Do you understand me now?

CPT has observed the increased use of collective punishment by the Israeli military in Hebron/Al Khalil.
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Two people are visible behind a large metal gate.
Israeli settler Ofer Ohana and an Israeli soldier walk beyond the Salaymeh checkpoint towards children as they walk to school.

While CPT was monitoring a checkpoint, a soldier approached, letting us know that he would not open the checkpoint until students stopped throwing stones at the checkpoint. He then followed with the question: do you understand me now? I said no, as he closed the checkpoint in front of ​​ambitious workers and dreamer students.

Indirectly, he was asking me if I understood why he is punishing all of us—Palestinians of course—who have to pass the checkpoint to continue fighting to achieve our goals and make our dreams come true in the future. 

If you live or work in the H2 area of Hebron/Al Khalil, you will undoubtedly be frustrated by checkpoints. Especially when soldiers close a checkpoint as collective punishment, which is decided depending on the soldier’s mood. As a result of this arbitrary decision, you will be late for work, school, or an appointment with a friend because of the closure. 

Collective punishment is a way to maximize the oppression of a group of people. Soldiers on duty in Hebron/Al Khalil oppress individuals, but when we look at the whole picture, the number of Palestinians far surpasses the number of Israel soldiers who serve in the military, comprised of nearly 170,000 active soldiers according to TRT World. Palestinian residents in the West Bank only reach over three million, according to the Palestinian Central Bureau of Statistics (PCBS). That is why they need a strategy to cover and control every Palestinian. 

graphic image of a fire billowing into black smoke with the text "We are all in this together"
Graphic image by Colin Matthes from Just Seeds

Soldiers use several different strategies to oppress Palestinians. For example, they humiliate and beat Palestinians, raid homes at any time of day or night, and use methods such as collective punishment to achieve their purpose. Collective punishment forces Palestinians to act as the military chooses. Moving to another place or another country would be more preferable than learning to obey them. 

During regular checkpoint monitoring, CPT noted the strategic use of collective punishment. The Israeli occupying forces closed the checkpoint innumerable times, preventing students from getting to school and adults from work. Soldiers will close it for an average of 30 minutes, depending on their mood. Sometimes they close checkpoints multiple times per day.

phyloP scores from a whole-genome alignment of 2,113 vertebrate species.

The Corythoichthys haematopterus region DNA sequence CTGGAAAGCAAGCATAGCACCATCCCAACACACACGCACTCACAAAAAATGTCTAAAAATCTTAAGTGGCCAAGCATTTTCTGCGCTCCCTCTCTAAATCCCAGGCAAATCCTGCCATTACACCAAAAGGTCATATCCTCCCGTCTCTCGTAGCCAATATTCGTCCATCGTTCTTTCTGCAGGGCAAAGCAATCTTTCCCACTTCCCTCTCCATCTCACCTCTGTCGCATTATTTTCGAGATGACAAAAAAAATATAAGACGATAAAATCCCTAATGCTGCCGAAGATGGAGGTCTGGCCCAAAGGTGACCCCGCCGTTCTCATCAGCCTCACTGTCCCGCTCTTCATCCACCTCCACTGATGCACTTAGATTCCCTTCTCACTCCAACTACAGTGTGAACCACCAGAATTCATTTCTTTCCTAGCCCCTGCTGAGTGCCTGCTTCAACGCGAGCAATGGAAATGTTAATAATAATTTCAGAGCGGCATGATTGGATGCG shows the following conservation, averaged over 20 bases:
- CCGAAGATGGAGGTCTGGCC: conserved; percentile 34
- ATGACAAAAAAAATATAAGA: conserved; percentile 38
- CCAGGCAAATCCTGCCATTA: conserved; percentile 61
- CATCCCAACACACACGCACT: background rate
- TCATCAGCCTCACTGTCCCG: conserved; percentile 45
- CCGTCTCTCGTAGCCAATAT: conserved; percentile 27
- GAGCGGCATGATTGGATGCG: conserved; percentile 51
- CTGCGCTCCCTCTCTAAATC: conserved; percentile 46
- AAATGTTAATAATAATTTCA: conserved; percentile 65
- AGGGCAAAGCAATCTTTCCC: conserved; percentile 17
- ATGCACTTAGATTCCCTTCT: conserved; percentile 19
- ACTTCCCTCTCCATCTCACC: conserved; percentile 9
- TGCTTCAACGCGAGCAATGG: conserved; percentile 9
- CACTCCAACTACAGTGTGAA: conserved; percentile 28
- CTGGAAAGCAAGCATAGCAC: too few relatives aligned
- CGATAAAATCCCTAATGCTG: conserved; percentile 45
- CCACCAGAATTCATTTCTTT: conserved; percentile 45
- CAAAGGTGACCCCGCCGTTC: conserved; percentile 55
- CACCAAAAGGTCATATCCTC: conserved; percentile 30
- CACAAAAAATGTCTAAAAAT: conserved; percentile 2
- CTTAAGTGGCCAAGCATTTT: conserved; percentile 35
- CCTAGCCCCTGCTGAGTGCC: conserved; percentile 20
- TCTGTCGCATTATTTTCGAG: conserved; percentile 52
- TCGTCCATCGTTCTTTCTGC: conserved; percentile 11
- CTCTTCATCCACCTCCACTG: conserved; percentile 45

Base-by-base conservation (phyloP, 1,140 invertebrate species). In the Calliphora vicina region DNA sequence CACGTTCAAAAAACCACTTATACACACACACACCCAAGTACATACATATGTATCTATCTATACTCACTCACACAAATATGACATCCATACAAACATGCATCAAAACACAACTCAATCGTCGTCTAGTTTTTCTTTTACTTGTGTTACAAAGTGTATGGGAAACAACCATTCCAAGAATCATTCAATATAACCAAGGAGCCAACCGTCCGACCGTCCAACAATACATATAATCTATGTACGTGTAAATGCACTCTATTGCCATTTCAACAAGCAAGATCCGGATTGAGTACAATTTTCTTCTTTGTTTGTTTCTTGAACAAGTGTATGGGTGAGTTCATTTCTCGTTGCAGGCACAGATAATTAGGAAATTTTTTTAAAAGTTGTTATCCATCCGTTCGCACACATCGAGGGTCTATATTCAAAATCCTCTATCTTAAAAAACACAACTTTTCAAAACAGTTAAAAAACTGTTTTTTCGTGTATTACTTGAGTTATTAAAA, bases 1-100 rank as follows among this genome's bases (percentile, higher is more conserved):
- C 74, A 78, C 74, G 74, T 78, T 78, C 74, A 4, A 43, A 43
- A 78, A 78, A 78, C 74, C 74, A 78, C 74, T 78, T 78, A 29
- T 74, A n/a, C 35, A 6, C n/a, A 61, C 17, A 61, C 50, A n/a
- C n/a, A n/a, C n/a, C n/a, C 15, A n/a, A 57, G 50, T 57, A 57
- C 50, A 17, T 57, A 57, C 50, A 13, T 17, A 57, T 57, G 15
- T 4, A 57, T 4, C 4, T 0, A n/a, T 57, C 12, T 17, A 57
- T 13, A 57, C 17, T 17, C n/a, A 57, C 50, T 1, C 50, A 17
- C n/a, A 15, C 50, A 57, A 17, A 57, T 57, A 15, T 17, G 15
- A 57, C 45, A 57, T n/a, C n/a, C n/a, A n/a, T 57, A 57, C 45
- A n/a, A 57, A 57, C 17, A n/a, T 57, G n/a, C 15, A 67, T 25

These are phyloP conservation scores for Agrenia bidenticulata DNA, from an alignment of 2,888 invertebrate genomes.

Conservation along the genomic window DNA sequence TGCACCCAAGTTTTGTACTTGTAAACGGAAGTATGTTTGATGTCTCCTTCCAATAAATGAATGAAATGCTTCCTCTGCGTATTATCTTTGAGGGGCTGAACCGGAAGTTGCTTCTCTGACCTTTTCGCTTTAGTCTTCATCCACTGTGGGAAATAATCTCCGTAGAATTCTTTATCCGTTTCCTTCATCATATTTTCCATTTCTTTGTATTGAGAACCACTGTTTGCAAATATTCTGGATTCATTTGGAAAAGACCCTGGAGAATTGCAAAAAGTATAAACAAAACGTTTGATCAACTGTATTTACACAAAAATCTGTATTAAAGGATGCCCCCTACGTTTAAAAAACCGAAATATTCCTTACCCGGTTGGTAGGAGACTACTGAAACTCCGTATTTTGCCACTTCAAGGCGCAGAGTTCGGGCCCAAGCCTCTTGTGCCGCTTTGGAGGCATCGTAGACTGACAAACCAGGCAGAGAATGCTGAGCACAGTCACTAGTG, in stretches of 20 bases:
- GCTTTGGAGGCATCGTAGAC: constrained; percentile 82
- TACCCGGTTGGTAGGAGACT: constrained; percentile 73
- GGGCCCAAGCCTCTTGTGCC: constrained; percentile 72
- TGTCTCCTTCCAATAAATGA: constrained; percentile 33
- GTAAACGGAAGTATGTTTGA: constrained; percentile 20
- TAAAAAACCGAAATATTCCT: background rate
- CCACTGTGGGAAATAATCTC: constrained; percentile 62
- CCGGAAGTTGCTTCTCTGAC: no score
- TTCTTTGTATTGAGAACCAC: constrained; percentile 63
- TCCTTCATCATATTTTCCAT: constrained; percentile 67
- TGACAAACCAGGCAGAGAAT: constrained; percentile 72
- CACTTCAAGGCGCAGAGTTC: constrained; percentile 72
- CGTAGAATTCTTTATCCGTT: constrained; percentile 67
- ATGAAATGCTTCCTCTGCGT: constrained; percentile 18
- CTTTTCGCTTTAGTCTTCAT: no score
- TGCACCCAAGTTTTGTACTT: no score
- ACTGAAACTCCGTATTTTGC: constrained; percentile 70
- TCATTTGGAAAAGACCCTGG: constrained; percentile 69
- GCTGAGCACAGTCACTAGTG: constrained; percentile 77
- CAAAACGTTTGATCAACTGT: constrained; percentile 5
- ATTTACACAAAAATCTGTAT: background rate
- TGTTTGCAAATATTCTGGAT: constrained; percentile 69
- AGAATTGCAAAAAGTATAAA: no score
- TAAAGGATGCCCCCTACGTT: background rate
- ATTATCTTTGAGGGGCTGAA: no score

The process of the collective punishment that CPT has observed starts with closing the checkpoints and not allowing people or vehicles to move. After that, soldiers tell Palestinians that they must stop the children from throwing stones; they use Palestinians to indirectly help them with the occupation. If Palestinians do not respond to their orders, they carry out collective punishment, forcing them to suffer for something they did not do. 

As an example, we offer a retelling of the events of 22 November 2021. The army was delaying people at Al-Salaymeh Checkpoint (160), and then they closed it for almost 40 minutes without any given reason. People were waiting for the army to open the checkpoint so they could go to school and work. The same story repeated itself on 13 December 2021. The soldiers closed Al-Salaymeh Checkpoint (160) from 12:35 pm to 1:03 pm and delayed four women, five men, and 15 children. They opened the checkpoint, allowing those waiting to cross, and then they closed the checkpoint again from 1:13 pm to 1:33 pm. 

As military brigades change their stations in Hebron/Al Khalil, they employ this strategy in different ways. The Golani Brigade served in the H2 area between August and November 2021. Golani has been the most aggressive brigade observed by CPT over the two years. They used collective punishment more than other brigades; they delayed and closed the checkpoints countless times, and they threw tear gas and sound bombs in residential and school areas, affecting the health of many families and children. 

The Nahal Brigade occupied H2 after the Golani Brigade. They were less aggressive compared to Golani, but they maintained the collective punishment strategy, which affects society on many levels, such as the economy, mental health, education, etc. 

They used this strategy everywhere, including against ​​worshippers on their way to pray at Ibrahimi Mosque. They also demolished residential tents and animal shelters. According to OCHA reports, six demolitions happened in Hebron/Al Khalil between September and December 2021. 

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Mail Alert

We want to inform our constituents about interruptions to both Canadian and US mail services.

As global capitalism continues to exploit, Canada is seeing an increase of folks sleeping on the street. In Toronto, there is a growing encampment on the church property where our office is located. CPT is in solidarity with residents of the encampment.  Unfortunately, some Canada Post workers have since refused to deliver mail to our office. We are unsure if the mail is being stored somewhere or will be returned to sender. To ensure your donations make it to CPT, now would be a good time to switch to online donations, if you are able.  

In the US, postal services have been increasingly unreliable. If you are able, we encourage you to consider a monthly online giving plan which you can easily set up.

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